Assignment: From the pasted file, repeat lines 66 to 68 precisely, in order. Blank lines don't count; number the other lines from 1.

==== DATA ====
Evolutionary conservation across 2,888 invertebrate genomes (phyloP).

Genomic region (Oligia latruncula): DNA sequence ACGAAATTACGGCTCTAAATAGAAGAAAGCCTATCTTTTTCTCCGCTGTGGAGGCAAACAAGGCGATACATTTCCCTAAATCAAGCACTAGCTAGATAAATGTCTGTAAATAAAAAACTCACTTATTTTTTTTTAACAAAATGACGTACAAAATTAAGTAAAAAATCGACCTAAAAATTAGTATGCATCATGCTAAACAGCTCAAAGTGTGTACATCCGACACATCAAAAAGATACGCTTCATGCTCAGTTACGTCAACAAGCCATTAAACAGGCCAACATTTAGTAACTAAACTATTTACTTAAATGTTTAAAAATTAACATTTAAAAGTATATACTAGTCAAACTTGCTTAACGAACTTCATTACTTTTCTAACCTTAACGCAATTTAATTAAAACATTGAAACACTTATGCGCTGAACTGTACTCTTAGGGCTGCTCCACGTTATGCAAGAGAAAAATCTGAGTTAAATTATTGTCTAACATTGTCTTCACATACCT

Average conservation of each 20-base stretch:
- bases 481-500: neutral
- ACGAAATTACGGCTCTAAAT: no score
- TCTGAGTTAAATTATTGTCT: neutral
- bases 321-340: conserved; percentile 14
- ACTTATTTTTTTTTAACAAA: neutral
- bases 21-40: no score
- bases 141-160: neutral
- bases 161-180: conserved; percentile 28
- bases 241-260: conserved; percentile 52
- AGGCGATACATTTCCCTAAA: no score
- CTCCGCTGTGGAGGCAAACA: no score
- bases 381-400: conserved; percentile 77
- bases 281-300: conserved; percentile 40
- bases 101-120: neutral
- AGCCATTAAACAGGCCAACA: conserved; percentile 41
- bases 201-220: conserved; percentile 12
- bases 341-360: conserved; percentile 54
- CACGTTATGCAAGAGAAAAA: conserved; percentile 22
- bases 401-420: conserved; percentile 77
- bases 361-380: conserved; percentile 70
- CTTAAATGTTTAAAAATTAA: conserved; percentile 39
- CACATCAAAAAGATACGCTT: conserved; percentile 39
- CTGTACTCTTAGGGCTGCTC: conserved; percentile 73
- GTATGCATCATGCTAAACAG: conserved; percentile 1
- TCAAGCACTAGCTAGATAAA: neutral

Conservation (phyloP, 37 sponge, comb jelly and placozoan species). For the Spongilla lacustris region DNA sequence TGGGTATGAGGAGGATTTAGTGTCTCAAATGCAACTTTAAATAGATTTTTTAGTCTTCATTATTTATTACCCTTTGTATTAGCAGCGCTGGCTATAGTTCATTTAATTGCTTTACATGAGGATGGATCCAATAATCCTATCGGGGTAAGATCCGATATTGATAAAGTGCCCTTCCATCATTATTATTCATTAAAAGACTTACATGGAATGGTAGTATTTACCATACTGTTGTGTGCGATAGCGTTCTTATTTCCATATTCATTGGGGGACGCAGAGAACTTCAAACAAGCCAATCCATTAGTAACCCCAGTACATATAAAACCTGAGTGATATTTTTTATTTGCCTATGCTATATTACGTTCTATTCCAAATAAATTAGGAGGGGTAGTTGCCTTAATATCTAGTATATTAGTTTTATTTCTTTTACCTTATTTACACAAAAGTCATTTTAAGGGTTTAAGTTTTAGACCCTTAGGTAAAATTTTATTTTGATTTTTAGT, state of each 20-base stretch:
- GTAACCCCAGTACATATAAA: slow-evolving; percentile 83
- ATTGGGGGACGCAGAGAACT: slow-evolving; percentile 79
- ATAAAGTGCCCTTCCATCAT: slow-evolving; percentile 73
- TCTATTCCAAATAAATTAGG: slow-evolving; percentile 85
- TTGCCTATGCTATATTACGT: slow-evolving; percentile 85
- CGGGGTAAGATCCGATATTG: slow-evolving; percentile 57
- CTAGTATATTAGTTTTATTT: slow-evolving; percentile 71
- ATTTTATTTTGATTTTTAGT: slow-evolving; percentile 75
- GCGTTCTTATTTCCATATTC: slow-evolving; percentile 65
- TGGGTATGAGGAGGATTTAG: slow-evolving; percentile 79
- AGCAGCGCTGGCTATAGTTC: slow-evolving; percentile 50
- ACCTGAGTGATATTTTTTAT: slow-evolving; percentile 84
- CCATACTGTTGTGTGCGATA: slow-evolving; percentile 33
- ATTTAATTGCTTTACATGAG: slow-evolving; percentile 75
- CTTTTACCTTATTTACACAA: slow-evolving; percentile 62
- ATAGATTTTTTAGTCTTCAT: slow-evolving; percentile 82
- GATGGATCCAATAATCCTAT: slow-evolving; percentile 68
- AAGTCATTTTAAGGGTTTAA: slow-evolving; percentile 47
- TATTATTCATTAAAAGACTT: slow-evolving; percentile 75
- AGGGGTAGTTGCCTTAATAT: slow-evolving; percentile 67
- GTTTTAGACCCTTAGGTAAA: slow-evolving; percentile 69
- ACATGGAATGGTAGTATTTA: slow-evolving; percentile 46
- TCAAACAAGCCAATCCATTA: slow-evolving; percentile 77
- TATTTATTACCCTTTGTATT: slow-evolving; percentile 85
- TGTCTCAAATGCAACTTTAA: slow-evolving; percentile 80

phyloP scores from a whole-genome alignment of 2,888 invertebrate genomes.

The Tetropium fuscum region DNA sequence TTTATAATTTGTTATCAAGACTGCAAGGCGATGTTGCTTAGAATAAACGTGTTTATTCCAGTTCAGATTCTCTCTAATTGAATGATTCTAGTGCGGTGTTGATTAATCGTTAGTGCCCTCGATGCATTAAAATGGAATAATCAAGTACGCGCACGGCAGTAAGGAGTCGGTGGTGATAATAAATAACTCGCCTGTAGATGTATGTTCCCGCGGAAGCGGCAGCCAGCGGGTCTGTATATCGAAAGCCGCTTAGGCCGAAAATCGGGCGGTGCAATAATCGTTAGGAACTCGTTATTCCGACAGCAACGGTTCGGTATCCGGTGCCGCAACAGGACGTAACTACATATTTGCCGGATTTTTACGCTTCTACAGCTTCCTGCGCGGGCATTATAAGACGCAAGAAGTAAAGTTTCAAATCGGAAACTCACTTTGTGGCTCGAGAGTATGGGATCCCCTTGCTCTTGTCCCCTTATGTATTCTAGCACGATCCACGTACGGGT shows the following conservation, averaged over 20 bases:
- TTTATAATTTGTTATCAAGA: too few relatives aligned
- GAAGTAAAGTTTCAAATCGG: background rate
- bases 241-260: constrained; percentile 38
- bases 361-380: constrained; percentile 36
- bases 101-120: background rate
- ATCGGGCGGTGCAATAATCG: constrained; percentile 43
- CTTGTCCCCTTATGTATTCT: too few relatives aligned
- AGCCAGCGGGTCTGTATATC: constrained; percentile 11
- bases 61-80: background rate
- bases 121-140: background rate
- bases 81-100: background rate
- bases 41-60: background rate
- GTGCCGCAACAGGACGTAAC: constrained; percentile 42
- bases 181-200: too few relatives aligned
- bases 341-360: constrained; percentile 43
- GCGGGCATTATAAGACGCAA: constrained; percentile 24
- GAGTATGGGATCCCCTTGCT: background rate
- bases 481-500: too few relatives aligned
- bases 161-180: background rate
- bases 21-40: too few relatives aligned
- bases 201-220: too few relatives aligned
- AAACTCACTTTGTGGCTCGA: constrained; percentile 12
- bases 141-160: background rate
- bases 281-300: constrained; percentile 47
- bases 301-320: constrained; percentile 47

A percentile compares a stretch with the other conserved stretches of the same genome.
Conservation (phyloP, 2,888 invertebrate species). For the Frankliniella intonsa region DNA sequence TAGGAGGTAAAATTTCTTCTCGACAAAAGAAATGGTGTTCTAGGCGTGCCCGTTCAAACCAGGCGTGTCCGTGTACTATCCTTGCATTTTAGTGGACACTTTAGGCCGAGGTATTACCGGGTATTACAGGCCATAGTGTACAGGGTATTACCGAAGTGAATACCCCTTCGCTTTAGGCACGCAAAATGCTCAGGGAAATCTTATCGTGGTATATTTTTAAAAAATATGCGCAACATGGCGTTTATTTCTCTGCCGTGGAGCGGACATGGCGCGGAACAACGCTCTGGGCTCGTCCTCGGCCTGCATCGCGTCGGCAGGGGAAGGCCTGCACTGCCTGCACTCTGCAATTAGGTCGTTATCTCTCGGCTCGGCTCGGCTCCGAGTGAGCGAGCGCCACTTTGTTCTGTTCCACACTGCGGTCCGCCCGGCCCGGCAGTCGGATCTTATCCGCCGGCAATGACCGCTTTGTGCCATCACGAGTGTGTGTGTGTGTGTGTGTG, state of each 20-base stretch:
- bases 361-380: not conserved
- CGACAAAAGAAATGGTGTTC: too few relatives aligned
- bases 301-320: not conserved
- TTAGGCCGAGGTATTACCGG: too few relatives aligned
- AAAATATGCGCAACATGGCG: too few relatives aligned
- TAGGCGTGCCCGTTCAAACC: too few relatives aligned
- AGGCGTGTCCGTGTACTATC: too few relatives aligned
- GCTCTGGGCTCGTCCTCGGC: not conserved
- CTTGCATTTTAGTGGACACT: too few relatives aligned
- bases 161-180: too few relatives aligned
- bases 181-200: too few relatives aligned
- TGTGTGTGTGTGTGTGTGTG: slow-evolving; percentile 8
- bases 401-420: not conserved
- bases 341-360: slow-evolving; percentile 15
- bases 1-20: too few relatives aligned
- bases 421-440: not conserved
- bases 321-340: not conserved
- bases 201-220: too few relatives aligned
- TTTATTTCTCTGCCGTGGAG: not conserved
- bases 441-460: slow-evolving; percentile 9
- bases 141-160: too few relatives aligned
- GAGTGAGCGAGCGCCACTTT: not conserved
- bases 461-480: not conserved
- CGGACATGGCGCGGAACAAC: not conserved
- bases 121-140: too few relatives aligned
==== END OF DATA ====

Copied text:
- bases 121-140: background rate
- bases 81-100: background rate
- bases 41-60: background rate